donor to the larger 0.3133 MoFe protein, which contains turally. albeit partially. resemble the Fe/MO/S site of 4—! 8 __—————
the substrate—binding site. The MoFe protein contains nitrogenase. Some of these clusters are effective in the .‘2 E“ |
two types of prosthetic group: two P—cluster pairs, each catalytic reduction 0f hydrazine to ammonia in what E g 8 SPEAKERS
ofwhich consists oftwo [4Fe—4S] clusters bridged by the COUld be the 1351 stage in nitrogen fixation. Reactivity .: *4 L0 , , , _
y»S of two cysteinyls (Cys) and a likely disulfide bond: studies strongly implicate the Mo atom as the site directly 0 E g D1rn1tr1 N. COUCOleal’llS
and two FeMo-cofactors {or M centers), each of which involved in the reduction of N3H4. These studies also ‘8 M Robert R_ Eady
has the composition, MoFe7S.){homocitrate). Our ap- suggest that the catalytic process likely occurs by a H ‘45 E . _
proach to assigning function to the individual prosthetic single metal site mechanism. POSSible pathways Of these 8 3‘ 52‘: Wllham E- NCWtOI’I
groups is through site—directed mutagenesis/gene- reactions will be presented E 7) 8 Douglas C. Rees
replacement techniques, then monitoring the conse— t: 3-; no
quences of these substitutions. Correlated changes in 3150 Discussion a 3 E
EPR spectra and catalytic properties occur on substitu— q; 3:: Monda A til 1 1 1994
tion of residues interacting with the FeMo cofactor, 4:00 Mixer - Room 137, Chemistry-Physics D D .3 Y, P ’
indicating the intimate involvement of this prosthetic Building
group with the substrate—reducing site. Aworking model -
ofnitrogenase function based on these and other results DEpEirtmdl’lt Of ChemlStry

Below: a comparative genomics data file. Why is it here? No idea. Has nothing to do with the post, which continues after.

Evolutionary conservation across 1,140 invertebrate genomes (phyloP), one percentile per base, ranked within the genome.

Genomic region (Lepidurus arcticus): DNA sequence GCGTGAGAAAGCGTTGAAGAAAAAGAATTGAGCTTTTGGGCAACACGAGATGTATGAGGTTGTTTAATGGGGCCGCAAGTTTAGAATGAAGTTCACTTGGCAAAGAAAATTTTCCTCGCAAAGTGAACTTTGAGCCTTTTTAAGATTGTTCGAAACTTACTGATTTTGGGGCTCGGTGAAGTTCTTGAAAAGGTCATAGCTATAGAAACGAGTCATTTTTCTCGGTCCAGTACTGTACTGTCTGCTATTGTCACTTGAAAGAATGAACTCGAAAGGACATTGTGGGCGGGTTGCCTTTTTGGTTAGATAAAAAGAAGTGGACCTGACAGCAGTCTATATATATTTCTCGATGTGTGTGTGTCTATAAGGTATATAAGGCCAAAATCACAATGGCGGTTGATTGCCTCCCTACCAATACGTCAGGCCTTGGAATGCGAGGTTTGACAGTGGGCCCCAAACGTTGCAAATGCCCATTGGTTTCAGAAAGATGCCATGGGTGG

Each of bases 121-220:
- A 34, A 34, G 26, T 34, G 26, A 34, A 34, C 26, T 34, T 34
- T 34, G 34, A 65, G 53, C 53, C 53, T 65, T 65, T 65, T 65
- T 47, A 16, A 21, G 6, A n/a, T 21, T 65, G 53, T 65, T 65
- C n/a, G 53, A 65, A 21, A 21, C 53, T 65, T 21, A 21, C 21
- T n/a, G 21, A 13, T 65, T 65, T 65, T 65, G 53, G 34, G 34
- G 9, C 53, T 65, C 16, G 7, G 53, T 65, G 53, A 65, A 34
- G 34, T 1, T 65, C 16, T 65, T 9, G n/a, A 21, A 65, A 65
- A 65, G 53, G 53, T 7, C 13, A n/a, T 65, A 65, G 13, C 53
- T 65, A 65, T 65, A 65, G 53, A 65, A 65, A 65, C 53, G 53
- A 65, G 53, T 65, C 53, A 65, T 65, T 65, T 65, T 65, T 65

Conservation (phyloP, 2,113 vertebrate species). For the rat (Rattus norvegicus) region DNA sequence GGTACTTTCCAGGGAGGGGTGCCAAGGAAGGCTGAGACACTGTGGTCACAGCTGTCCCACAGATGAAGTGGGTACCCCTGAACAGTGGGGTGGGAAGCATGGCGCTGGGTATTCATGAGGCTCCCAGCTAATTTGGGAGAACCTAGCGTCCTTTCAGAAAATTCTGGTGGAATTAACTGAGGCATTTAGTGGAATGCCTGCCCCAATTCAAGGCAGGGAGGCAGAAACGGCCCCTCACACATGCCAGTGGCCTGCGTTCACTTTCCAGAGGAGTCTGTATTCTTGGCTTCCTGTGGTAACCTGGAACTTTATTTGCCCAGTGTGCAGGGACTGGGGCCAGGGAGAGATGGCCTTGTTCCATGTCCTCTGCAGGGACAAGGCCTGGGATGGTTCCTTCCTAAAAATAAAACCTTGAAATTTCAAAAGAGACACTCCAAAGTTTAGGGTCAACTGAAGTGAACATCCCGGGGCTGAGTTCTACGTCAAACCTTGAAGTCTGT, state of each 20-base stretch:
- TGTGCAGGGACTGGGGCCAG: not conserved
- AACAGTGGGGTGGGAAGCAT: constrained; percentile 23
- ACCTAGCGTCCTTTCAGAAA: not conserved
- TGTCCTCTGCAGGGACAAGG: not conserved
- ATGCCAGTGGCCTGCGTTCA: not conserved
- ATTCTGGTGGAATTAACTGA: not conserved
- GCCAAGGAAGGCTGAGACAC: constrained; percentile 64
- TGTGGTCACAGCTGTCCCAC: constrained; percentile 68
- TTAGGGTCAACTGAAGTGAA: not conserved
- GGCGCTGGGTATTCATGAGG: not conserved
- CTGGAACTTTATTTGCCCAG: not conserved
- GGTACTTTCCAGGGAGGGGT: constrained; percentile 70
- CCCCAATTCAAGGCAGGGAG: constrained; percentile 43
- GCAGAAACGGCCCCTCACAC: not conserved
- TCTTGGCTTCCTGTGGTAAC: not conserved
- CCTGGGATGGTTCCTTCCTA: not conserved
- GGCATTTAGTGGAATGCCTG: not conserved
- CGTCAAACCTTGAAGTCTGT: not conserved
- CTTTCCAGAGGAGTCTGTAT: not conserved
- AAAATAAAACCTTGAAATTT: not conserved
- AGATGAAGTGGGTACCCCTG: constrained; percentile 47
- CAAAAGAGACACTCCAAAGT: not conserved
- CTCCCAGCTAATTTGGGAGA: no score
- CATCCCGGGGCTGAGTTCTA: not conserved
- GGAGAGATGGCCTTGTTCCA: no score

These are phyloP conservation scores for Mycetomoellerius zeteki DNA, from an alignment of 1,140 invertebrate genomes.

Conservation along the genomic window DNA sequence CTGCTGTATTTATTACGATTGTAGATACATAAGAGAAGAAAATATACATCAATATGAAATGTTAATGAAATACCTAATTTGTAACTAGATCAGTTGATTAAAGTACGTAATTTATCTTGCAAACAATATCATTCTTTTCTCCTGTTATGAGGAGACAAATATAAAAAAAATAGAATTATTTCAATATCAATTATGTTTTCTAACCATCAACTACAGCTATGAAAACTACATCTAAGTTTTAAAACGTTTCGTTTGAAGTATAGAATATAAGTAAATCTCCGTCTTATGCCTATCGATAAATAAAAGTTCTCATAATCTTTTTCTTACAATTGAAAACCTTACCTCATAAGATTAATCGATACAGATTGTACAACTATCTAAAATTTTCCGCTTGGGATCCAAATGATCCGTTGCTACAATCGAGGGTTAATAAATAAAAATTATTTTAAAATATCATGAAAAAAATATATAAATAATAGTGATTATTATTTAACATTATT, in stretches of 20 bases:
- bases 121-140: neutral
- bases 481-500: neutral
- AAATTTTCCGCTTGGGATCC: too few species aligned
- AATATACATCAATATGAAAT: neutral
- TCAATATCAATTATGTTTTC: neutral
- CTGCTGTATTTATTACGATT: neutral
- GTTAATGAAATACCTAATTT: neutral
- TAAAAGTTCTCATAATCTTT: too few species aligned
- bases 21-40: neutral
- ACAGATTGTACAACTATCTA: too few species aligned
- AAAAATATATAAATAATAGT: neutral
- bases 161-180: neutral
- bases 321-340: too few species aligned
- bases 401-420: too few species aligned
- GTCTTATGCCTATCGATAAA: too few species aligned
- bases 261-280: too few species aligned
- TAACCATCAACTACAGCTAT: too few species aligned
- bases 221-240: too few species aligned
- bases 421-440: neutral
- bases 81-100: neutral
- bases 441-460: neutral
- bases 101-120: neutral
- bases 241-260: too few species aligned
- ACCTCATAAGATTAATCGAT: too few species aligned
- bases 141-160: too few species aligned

will be described. Un1vers1ty of Kentucky
11:55 Discussion Lexington, Kentucky 40506—0055

 I I
Twentieth Annual Symposmm on
Ch e mistr y &
Molecular Biology
established 1n the memory of Anna S. Naff
Monday April 1 1, 1994 9:00 am.
Room 1 39, Chemistry—Physms Buildlng
Department of Chemlstry, Univer51ty of Kentucky
m- , m w
Dimitri N. Coucouvanis, Professor of Chemistry, Univer- Robert R. Eady, Senior Principal Research Fellow in the
sity of Michigan. PhD. Case Institute of ’l‘echnology: AFRC Nitrogen Fixation Laboratory at The University of
Postdoctoral Fellow, Columbia University. Alfred P. Sloan Sussex, England. Ph.D. D.Sc. The University of Hull.
Fellow; Guggenheim Fellow; Willsmore Fellow (Melbourne), England: Joined the staff of the AF RC Unit of Nitrogen
MorelyAward (Cleveland ACS): Distinguished FacultyAchieve— Fixation (latterly the AFRC Nitrogen Fixation Laboratory) in
ment Award (University of Michigan): Editorial Boards. 1969; Individual Merit research appointment (1989);
Inorganic Chemistry and Polyhedron. Biochemical Society visitor to Australia: Course tutor in
Microbiology, the Pasteur Institute (Paris, France); Course
tutor: EEC—European Science Foundation Advanced Course
‘Chemistry of Metals in Biological Systems” (Louvain—
1aNeuve. Belgium); Honourary lecturer in Biochemistry, The
University of Sussex.
Douglas C. Rees, Professor of Chemistry, California Insti- William E. Newton, Professor of Biochemistry, Virginia
tute of Technology. Ph.D. Harvard University (W .N. Lipscomb, Polytechnic and State University. Ph.D., University of
thesis advisor]; Postdoctoral Fellow, Harvard University and London; Chairman, International Steering Committee for the
University of Minnesota. Current Advisory Boards: Science: International Congresses on Nitrogen Fixation.
Protein Science. (photo credit: Bob Paz/CalTech)
Parking available free at Commonwealth Stadium on Cooper Drive. Shuttle buses run to the main campus. Additional parking (for a fee) available
in UK Medical Plaza Parking Garage, located approximately one block south of the Chemistry—Physics Building: this garage can be accessed from
both Rose and Limestone Streets - look for Medical Plaza Parking signs. For additional information. call Mark Meier. Department of Chemistry.
(606] 257—3837.
1994 Committee: Mark S. Meier (Co—chair], John P. Selegue (Co—chair), Vahid Majidi, Sylvia Daunert
Symposium supported by the Anna S. Naff Endowment Fund